—Submitted by a student


Posted June 15, 2013

We are a military family moving back to Florida and PHHS was recommended to us. I had my son go into the office and ask for a registration form, I wanted to see how he would be treated without a parent accompanying him. He was treated unprofessional and yelled at for not having his registration forms in yet, if this school was professional and caring to their students she would've taken the time to help him and understand our lifestyle. He came out and told me how rude the women at the front desk was, I walked in and I was treated as if I was bothering her, before I even got a word out she said "we don't give tours". I knew then I was dealing with someone not happy with her life. PHHS should hire someone to represent their school (especially in the front office, where your parents of future doctors, lawyers, teachers etc. see first) with professionalism enthusiasm, school spirit, also have knowledge of the school instead of saying go to the Internet. I hear great things about your students, but good lord your secretary with short dark hair full figure sitting up front would've been fired if she was my employee. And I'm most positive this isn't her first complaint.
—Submitted by a parent


Posted April 21, 2013

This school is horrible, I wish I could give it 0 stars. There are so many reasons why this school is retched. It is over crowded, the teachers don't care about their students, the IB kids and regular kids are segregated, and the people are extremely snotty. If you can help it DO NOT go to this school.
—Submitted by a student


Posted August 9, 2012

The teachers were awful and the people were snobby. Don't go at all costs. I was in the ib program
—Submitted by a student


Posted September 13, 2011

My review may be one-sided because I was merely a part of the IB program and did not experience much of the University program, aside from a few electives. However, within the IB program I feel the majority of the staff (not every single one of them) truly care about teaching the students rather than collecting the paycheck which I saw in middle school and even later in college. Many of them will stay after the hours they are paid to be hear to make sure you succeed. As for the people in the school, they were generally nice and its fairly easy to find your niche if you truly try. I don't understand the complaints of other reviewers there. Though, I was only in the IB program. The school's extra curriculars are particularly strong. The school boasts superb and competitive academic organizations, along with a variety of other activities from Drama to various community services-the extra curricular activity choices here are immense. My major complaint is the admin. I have had several instances where they lose papers/important things & get cranky. One time they mailed another girl's FCAT scores to my house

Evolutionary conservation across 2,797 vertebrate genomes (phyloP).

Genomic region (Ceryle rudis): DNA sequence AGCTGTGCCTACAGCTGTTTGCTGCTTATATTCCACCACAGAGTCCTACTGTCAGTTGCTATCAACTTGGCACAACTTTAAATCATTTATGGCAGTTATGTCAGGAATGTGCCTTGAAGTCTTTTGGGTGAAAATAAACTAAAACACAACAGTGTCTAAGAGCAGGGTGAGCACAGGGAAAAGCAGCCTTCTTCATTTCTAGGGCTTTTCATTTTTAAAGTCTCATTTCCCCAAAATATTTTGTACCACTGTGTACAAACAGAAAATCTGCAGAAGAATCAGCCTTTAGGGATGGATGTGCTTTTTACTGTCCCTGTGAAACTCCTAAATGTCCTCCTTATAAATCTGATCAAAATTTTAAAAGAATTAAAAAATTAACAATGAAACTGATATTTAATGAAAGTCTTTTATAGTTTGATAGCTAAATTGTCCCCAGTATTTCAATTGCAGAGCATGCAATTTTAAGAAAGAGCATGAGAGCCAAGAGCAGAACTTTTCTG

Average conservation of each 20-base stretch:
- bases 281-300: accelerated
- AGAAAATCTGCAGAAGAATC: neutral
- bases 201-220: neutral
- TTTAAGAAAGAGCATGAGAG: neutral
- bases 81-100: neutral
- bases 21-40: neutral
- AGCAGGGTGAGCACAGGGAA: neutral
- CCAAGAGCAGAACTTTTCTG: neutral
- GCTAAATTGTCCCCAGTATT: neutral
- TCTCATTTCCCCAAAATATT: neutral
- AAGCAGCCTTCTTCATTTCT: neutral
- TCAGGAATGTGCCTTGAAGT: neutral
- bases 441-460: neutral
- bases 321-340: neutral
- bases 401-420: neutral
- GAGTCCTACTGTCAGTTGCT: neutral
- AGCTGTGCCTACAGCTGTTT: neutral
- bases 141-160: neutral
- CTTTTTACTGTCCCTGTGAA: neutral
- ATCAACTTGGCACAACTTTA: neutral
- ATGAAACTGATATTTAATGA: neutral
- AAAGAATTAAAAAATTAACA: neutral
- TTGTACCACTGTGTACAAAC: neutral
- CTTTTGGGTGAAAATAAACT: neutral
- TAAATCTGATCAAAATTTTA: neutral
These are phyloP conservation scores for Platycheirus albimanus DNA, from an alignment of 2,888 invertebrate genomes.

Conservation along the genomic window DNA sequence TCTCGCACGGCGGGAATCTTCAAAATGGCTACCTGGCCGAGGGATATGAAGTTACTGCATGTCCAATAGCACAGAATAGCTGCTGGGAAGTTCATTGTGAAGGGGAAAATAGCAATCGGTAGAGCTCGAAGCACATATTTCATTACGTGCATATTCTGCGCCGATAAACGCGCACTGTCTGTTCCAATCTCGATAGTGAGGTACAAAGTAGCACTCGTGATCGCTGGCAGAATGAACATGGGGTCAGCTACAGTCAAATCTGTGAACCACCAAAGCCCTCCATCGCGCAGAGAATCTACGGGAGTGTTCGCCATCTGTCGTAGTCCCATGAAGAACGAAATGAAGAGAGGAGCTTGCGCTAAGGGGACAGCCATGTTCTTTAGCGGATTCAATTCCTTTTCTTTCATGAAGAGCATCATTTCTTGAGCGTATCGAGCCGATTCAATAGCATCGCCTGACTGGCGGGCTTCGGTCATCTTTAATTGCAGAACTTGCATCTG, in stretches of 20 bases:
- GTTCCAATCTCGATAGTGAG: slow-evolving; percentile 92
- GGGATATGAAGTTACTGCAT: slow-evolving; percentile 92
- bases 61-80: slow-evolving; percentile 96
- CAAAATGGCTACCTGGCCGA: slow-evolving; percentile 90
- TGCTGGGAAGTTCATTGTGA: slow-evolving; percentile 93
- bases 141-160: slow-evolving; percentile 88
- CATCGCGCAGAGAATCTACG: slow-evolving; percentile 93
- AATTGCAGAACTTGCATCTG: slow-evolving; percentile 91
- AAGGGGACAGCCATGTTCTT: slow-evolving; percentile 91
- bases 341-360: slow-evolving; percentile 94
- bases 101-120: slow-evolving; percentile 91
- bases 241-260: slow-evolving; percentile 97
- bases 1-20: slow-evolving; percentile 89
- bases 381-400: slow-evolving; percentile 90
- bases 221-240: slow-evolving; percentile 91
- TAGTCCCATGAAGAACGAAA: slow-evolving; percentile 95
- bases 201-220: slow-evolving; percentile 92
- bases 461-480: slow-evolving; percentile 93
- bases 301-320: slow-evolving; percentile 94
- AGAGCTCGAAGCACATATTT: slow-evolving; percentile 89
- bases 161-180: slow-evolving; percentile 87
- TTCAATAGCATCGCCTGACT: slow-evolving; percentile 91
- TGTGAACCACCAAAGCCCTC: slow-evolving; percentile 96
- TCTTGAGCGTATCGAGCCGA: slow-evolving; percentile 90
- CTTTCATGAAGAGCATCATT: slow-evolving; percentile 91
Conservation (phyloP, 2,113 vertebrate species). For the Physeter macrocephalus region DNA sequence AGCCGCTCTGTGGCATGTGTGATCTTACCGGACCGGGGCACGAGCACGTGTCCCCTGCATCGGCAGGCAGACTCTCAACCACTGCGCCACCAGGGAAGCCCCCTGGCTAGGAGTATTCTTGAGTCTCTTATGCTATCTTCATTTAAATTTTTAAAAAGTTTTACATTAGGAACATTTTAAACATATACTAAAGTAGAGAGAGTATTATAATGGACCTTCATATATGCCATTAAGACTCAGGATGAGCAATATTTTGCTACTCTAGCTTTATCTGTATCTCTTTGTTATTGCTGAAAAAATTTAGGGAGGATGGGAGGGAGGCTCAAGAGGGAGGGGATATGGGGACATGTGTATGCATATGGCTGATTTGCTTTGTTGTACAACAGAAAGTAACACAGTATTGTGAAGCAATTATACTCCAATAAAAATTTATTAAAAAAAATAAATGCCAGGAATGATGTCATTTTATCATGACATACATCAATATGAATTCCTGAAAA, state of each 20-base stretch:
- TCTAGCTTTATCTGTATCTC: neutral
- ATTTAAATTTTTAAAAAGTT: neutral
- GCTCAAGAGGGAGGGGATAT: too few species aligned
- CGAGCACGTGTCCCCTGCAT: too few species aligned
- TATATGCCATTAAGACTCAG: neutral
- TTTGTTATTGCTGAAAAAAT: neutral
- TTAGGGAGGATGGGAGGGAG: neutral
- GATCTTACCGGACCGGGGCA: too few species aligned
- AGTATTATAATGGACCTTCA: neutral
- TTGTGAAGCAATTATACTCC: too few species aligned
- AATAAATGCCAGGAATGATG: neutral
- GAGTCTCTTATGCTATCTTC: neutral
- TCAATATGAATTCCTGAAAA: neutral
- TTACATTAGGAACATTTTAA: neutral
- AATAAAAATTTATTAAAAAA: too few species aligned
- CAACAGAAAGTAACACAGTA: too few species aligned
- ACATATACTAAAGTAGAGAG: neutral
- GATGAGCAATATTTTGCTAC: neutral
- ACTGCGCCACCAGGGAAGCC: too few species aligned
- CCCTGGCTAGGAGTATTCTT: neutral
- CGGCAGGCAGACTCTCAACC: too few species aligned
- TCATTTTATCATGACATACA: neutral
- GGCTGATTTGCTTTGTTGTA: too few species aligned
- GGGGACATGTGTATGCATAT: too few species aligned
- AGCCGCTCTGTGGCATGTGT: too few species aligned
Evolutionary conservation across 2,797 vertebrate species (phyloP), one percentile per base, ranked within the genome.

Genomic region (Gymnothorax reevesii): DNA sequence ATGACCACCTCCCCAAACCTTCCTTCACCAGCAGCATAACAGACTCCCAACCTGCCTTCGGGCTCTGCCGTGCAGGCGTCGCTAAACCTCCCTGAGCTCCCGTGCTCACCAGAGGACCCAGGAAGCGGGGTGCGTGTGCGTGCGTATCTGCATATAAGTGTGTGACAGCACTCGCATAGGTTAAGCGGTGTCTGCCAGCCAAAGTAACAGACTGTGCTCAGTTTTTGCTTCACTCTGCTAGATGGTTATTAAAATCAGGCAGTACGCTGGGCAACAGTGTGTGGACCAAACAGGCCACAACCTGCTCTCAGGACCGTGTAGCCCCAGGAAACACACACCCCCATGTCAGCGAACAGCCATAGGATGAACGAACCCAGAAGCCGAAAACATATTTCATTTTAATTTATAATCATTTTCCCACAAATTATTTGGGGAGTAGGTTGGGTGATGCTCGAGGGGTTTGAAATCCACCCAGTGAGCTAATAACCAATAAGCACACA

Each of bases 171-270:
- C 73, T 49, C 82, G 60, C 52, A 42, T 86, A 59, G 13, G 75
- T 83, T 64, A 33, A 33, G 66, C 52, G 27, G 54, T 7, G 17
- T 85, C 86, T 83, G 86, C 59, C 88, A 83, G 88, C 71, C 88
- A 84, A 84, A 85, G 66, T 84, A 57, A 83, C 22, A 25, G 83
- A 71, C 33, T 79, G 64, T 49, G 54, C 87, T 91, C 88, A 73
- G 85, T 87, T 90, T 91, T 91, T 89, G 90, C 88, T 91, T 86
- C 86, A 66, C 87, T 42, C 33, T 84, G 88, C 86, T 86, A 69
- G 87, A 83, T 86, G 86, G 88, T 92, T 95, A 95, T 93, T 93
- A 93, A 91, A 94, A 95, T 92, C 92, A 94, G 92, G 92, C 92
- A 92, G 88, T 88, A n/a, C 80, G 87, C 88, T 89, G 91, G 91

—Submitted by a student


Posted April 13, 2011

I graduated in 2008 from the traditional program. I had applied for IB, and was "accepted", but put on a waiting list due to lack of available spots. I decided to forget about IB and just get everything out of the traditional program that I could. I graduated with 30 college credits from my AP courses (and I am graduating now, a year early, from UF because of it!). In a couple cases, I passed the AP classes in spite of the teacher (the AP US History class was notably poor, and requires a lot of self-teaching). However, I found the AP English classes AMAZINGLY helpful. Also, Mrs. Becky Bride, the head of the math department at the time I attended, is one of the best teachers I have ever had. Some teachers push you, but it pays off. You truly can get a quality education here even if you are not part of the IB program. I also had several teachers that were a lot like mentors to me: Mr. Burt Farley (retired) and Dr. Scott Applebaum most notably. They truly care(d) about their students and their futures, and offer so much more guidance than just teaching the coursework. There are downsides to the school, but a resilient and self-directed learner should get a lot out of this school.
—Submitted by a student


Posted January 31, 2011

PHUHS is an amazing school. The teachers are very helpful and caring. This school fully prepairs you for college. The people here are nice and there are pretty much no fights or drugs.
—Submitted by a student


Posted November 5, 2010